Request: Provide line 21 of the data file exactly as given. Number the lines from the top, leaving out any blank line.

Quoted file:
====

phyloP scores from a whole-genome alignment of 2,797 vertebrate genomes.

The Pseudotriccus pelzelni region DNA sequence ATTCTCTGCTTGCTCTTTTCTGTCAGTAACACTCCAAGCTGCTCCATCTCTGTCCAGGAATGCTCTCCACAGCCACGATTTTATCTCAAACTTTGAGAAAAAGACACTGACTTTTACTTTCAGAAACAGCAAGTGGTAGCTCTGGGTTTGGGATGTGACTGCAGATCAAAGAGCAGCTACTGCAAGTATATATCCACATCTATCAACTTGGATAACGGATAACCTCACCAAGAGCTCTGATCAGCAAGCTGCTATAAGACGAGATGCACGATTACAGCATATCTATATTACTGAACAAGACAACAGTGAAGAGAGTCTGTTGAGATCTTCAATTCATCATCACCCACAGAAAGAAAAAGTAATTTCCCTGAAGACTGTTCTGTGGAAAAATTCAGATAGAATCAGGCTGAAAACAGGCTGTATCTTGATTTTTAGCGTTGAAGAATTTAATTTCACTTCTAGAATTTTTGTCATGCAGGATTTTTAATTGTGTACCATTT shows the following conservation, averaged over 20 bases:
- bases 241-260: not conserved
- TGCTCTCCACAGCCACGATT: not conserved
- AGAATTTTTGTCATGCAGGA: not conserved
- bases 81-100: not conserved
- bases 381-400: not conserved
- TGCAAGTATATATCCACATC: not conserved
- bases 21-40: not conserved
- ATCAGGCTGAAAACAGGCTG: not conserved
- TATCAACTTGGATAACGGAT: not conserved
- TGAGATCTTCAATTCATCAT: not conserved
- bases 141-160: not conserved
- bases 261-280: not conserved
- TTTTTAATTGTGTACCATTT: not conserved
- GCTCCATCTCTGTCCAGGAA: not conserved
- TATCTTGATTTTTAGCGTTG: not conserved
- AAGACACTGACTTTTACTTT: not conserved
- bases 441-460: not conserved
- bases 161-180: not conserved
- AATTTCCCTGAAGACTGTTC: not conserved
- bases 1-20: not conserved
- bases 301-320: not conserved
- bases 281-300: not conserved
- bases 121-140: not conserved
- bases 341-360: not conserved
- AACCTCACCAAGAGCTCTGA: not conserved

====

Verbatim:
- AATTTCCCTGAAGACTGTTC: not conserved